Apple iPhone 5s hands-on

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To Apple faithful, iPhone day is as much a holiday as Thanksgiving (and much more so than, say, Columbus Day), and it typically only comes once a year. This time, however, was a little different, since we received even more presents than usual — both the iPhone 5s and the 5c. We headed to the demo tables after this morning’s announcement and had a chance to get our hands on both smartphones.

First, we’ll begin with the 5s, which is the new flagship iPhone that will start at $199 for a 16GB model (32 and 64GB versions will be $299 and $399, respectively) on September 20th.

As you may have already heard, the 5s is rather similar in overall hardware to the iPhone 5, though there are a few changes in key places. As you can see in the above image, it’s available in three colors: space grey (which has black highlights on top and bottom), white and — as rumored so many times — gold.

Apple iPhone 5c hands-on

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Wait, Apple unveiled two completely different iPhones on the same day? In the same year? The answer is a resounding yes, though we have a feeling Tim Cook’s little surprise wasn’t the most well-kept secret in Cupertino. Known as the iPhone 5c, this is the less expensive (yet vibrant) sidekick to the 5s, and we’ve been playing with the device here at Apple HQ.

The device will be available for pre-order starting September 13th, and can be picked up at stores a week later on September 20th. You can get your choice of five colors, and the 16GB version will be offered for $99 on contract, while the 32GB tacks on an extra $100 to the total; if contracts aren’t your thing, the off-contract costs are $549 and $649, respectively. We’ll be bringing you a full helping of pics, vids and our initial impressions as we go along, so keep your eyes peeled here!

Samsung Galaxy S 4 wireless charging pad and S Health scale hands-on

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No phone launch is complete without a few accessories added to the mix. Samsung had a whole bunch to announce alongside its Galaxy S 4, but only a few were on hand to check out up close and personal. We did, however, find a nice surprise hiding under those glossy white table covers — a wireless charging pad. Yes, it turns out the the GS 4 does in fact have Qi wireless charging capabilities.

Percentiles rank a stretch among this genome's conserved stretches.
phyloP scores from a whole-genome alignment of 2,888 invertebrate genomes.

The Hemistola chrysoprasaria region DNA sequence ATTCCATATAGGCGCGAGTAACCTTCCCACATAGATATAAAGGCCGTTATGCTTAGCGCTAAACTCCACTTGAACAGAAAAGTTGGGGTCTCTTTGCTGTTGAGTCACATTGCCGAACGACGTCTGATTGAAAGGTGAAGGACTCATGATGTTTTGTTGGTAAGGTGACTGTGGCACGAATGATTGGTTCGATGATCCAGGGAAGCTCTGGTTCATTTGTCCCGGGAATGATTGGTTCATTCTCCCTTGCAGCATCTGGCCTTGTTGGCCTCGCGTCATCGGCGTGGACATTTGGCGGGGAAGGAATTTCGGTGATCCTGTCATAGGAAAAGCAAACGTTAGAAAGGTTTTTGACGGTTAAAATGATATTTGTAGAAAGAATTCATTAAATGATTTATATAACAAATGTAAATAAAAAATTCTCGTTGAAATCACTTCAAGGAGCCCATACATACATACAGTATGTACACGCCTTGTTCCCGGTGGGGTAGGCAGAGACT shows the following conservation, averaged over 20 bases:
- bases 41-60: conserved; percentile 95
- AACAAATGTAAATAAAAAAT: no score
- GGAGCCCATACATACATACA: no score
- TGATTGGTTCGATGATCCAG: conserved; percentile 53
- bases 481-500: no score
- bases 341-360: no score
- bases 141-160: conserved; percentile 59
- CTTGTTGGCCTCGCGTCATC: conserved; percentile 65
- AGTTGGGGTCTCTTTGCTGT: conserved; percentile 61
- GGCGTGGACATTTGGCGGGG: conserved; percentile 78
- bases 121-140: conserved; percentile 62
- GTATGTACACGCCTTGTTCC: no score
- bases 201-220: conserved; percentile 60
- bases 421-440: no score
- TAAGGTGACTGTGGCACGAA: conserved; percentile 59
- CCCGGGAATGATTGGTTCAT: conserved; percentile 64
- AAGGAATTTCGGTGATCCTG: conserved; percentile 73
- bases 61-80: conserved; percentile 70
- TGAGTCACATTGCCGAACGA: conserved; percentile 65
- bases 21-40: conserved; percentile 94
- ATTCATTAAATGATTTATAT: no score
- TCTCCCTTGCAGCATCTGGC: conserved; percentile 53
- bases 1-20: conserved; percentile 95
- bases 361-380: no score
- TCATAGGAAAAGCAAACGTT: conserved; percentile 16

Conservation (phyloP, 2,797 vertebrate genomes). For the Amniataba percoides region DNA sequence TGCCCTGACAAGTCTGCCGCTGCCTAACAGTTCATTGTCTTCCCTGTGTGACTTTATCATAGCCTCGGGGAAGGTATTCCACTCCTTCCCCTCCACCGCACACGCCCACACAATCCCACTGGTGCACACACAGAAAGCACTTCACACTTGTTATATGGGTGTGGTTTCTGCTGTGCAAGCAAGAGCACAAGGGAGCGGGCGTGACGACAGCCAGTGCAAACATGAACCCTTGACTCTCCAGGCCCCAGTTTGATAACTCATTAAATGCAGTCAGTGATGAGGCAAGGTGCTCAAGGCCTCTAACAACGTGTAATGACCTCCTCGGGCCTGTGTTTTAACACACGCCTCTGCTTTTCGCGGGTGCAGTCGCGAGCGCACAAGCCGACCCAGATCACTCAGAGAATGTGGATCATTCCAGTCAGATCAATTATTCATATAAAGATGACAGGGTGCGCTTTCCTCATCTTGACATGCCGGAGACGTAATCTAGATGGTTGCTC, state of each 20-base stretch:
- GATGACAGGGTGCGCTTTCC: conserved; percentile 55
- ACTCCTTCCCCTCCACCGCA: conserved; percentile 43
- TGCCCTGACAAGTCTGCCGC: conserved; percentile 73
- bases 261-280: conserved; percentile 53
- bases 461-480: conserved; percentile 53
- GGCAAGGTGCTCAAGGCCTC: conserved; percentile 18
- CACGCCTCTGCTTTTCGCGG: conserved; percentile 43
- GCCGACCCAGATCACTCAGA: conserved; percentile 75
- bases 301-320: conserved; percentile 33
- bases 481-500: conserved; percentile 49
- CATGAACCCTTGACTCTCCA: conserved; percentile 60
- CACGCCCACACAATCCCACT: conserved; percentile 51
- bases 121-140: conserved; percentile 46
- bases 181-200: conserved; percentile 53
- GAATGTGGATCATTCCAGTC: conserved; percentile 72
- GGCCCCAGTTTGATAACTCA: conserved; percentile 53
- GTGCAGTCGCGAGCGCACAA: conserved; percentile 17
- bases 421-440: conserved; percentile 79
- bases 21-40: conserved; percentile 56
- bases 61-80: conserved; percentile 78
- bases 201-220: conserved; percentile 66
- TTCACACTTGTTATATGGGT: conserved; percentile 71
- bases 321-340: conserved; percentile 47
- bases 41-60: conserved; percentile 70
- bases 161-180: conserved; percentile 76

Provided its available in your region and your carrier chooses to support it. The charging pad itself has a glossy plastic base that matches the phone, but there’s a nice rubbery gray top that keeps the handset from sliding around too much while it’s juicing up.

Memoto lapel camera turns your life into one big photoblog

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There likely aren’t too many people in the world crying for ways to exponentially increase the number of digital pictures in their collections, but Memoto’s hoping to help wearers rethink picture taking as they know it. The device, which is roughly the size of an SD card case, clips on a shirt collar, taking five-megapixel pictures every 30 seconds without prompting, running on a battery that’ll last around two days. The idea is to create a lifeblog — an encapsulation of what you did during a given day, told through still photos.

Those images are served up to the company’s proprietary software application, which uses an algorithm to group them into clusters. Visiting a user’s page presents a sampling of photos from throughout the day. From there, you can drill down into the clusters to see the group of shots taken 30 seconds apart. And, of course, there’s sharing on the thing, letting you post those images and groups to places like Twitter and Facebook.

Roli’s Seaboard is a rubber-keyed piano that may redefine the way you play

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Synths are nothing new, of course — so what makes Roli’s digital piano so novel? The instrument has a patent-pending rubberized surface that lets you bend and twist the keys as you play, freeing you from fiddling around with knobs, so you can directly, physically affect the way it sounds. Think of it as the difference between bending a string on a guitar, rather than stepping on the wah-wah pedal. It’s the sort of thing you really have to see in action to appreciate — thankfully, we’ve got the instrument’s creator Roland Lamb giving us a demo after the break.

According to the musician-turned-CEO, the keyboard is really just the first step for a technology that can be incorporated into all manner of devices, helping to add a level of tangibility that’s so often ignored in modern digital instruments. In the meantime, we’re admittedly quite taken with what this prototype is capable of. In its final version, the keyboard will look a bit different, though the top will continue to be mostly bare, depending instead on that wheel to change between instrument, pitches and the like. The final version also won’t require a tethered computer, though you’ll be able to hook it up to one, in order to further customize the instruments.